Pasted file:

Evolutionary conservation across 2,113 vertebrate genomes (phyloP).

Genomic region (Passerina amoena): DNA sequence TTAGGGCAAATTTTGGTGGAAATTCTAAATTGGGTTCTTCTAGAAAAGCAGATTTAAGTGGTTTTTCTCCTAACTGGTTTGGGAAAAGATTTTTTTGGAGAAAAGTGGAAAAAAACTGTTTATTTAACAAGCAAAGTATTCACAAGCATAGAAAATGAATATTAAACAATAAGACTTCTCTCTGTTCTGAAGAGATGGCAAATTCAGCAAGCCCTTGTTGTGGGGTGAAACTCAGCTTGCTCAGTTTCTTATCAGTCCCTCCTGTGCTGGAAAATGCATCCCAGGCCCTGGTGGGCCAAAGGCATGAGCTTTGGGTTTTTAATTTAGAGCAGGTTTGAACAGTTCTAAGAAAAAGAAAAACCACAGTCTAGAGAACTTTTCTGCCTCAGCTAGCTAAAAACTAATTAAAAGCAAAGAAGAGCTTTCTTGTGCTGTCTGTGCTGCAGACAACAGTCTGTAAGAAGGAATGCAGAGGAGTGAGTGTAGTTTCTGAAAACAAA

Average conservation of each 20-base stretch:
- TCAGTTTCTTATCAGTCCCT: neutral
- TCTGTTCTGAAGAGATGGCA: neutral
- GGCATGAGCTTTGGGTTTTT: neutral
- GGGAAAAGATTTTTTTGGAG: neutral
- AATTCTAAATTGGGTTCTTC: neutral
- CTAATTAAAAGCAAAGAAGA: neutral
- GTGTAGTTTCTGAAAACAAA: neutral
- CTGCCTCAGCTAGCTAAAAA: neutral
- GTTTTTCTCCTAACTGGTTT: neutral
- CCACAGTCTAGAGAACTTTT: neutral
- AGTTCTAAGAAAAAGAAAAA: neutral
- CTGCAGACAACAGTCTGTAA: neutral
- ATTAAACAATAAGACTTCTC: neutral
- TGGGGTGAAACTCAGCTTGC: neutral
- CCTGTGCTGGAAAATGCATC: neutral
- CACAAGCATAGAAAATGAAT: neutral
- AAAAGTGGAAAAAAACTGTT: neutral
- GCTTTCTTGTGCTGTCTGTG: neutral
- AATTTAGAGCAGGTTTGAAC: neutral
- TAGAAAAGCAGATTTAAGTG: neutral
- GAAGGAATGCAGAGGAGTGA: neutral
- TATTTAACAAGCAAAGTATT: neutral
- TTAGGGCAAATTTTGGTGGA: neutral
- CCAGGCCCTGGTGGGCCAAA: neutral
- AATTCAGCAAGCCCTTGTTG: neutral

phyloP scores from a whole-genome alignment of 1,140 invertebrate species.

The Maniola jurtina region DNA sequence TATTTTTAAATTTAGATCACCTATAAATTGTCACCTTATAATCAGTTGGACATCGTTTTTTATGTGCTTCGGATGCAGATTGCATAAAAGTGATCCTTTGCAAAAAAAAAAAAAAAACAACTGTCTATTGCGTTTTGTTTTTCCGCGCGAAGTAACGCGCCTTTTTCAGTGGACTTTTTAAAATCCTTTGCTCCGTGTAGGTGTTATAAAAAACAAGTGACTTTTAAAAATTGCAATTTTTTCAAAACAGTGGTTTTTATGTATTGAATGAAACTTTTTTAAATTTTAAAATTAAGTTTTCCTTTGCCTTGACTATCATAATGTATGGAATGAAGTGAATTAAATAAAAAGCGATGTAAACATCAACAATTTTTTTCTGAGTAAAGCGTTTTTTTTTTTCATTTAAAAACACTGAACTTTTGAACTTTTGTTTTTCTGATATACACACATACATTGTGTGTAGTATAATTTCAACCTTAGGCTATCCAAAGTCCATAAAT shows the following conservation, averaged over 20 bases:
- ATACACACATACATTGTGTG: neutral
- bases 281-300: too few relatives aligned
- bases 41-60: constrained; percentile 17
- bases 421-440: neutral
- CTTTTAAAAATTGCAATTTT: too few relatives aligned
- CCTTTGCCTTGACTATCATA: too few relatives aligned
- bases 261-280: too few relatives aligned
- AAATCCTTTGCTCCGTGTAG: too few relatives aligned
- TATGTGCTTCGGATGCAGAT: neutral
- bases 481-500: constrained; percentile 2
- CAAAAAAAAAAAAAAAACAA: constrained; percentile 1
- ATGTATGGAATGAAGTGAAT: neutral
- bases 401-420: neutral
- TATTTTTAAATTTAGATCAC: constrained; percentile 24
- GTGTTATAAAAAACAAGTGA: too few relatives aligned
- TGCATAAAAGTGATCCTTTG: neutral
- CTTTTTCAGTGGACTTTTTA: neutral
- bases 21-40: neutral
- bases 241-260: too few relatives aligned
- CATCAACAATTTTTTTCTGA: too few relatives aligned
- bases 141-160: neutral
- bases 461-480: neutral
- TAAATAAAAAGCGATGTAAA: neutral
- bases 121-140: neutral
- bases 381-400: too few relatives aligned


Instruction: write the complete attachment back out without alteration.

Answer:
Evolutionary conservation across 2,113 vertebrate genomes (phyloP).

Genomic region (Passerina amoena): DNA sequence TTAGGGCAAATTTTGGTGGAAATTCTAAATTGGGTTCTTCTAGAAAAGCAGATTTAAGTGGTTTTTCTCCTAACTGGTTTGGGAAAAGATTTTTTTGGAGAAAAGTGGAAAAAAACTGTTTATTTAACAAGCAAAGTATTCACAAGCATAGAAAATGAATATTAAACAATAAGACTTCTCTCTGTTCTGAAGAGATGGCAAATTCAGCAAGCCCTTGTTGTGGGGTGAAACTCAGCTTGCTCAGTTTCTTATCAGTCCCTCCTGTGCTGGAAAATGCATCCCAGGCCCTGGTGGGCCAAAGGCATGAGCTTTGGGTTTTTAATTTAGAGCAGGTTTGAACAGTTCTAAGAAAAAGAAAAACCACAGTCTAGAGAACTTTTCTGCCTCAGCTAGCTAAAAACTAATTAAAAGCAAAGAAGAGCTTTCTTGTGCTGTCTGTGCTGCAGACAACAGTCTGTAAGAAGGAATGCAGAGGAGTGAGTGTAGTTTCTGAAAACAAA

Average conservation of each 20-base stretch:
- TCAGTTTCTTATCAGTCCCT: neutral
- TCTGTTCTGAAGAGATGGCA: neutral
- GGCATGAGCTTTGGGTTTTT: neutral
- GGGAAAAGATTTTTTTGGAG: neutral
- AATTCTAAATTGGGTTCTTC: neutral
- CTAATTAAAAGCAAAGAAGA: neutral
- GTGTAGTTTCTGAAAACAAA: neutral
- CTGCCTCAGCTAGCTAAAAA: neutral
- GTTTTTCTCCTAACTGGTTT: neutral
- CCACAGTCTAGAGAACTTTT: neutral
- AGTTCTAAGAAAAAGAAAAA: neutral
- CTGCAGACAACAGTCTGTAA: neutral
- ATTAAACAATAAGACTTCTC: neutral
- TGGGGTGAAACTCAGCTTGC: neutral
- CCTGTGCTGGAAAATGCATC: neutral
- CACAAGCATAGAAAATGAAT: neutral
- AAAAGTGGAAAAAAACTGTT: neutral
- GCTTTCTTGTGCTGTCTGTG: neutral
- AATTTAGAGCAGGTTTGAAC: neutral
- TAGAAAAGCAGATTTAAGTG: neutral
- GAAGGAATGCAGAGGAGTGA: neutral
- TATTTAACAAGCAAAGTATT: neutral
- TTAGGGCAAATTTTGGTGGA: neutral
- CCAGGCCCTGGTGGGCCAAA: neutral
- AATTCAGCAAGCCCTTGTTG: neutral

phyloP scores from a whole-genome alignment of 1,140 invertebrate species.

The Maniola jurtina region DNA sequence TATTTTTAAATTTAGATCACCTATAAATTGTCACCTTATAATCAGTTGGACATCGTTTTTTATGTGCTTCGGATGCAGATTGCATAAAAGTGATCCTTTGCAAAAAAAAAAAAAAAACAACTGTCTATTGCGTTTTGTTTTTCCGCGCGAAGTAACGCGCCTTTTTCAGTGGACTTTTTAAAATCCTTTGCTCCGTGTAGGTGTTATAAAAAACAAGTGACTTTTAAAAATTGCAATTTTTTCAAAACAGTGGTTTTTATGTATTGAATGAAACTTTTTTAAATTTTAAAATTAAGTTTTCCTTTGCCTTGACTATCATAATGTATGGAATGAAGTGAATTAAATAAAAAGCGATGTAAACATCAACAATTTTTTTCTGAGTAAAGCGTTTTTTTTTTTCATTTAAAAACACTGAACTTTTGAACTTTTGTTTTTCTGATATACACACATACATTGTGTGTAGTATAATTTCAACCTTAGGCTATCCAAAGTCCATAAAT shows the following conservation, averaged over 20 bases:
- ATACACACATACATTGTGTG: neutral
- bases 281-300: too few relatives aligned
- bases 41-60: constrained; percentile 17
- bases 421-440: neutral
- CTTTTAAAAATTGCAATTTT: too few relatives aligned
- CCTTTGCCTTGACTATCATA: too few relatives aligned
- bases 261-280: too few relatives aligned
- AAATCCTTTGCTCCGTGTAG: too few relatives aligned
- TATGTGCTTCGGATGCAGAT: neutral
- bases 481-500: constrained; percentile 2
- CAAAAAAAAAAAAAAAACAA: constrained; percentile 1
- ATGTATGGAATGAAGTGAAT: neutral
- bases 401-420: neutral
- TATTTTTAAATTTAGATCAC: constrained; percentile 24
- GTGTTATAAAAAACAAGTGA: too few relatives aligned
- TGCATAAAAGTGATCCTTTG: neutral
- CTTTTTCAGTGGACTTTTTA: neutral
- bases 21-40: neutral
- bases 241-260: too few relatives aligned
- CATCAACAATTTTTTTCTGA: too few relatives aligned
- bases 141-160: neutral
- bases 461-480: neutral
- TAAATAAAAAGCGATGTAAA: neutral
- bases 121-140: neutral
- bases 381-400: too few relatives aligned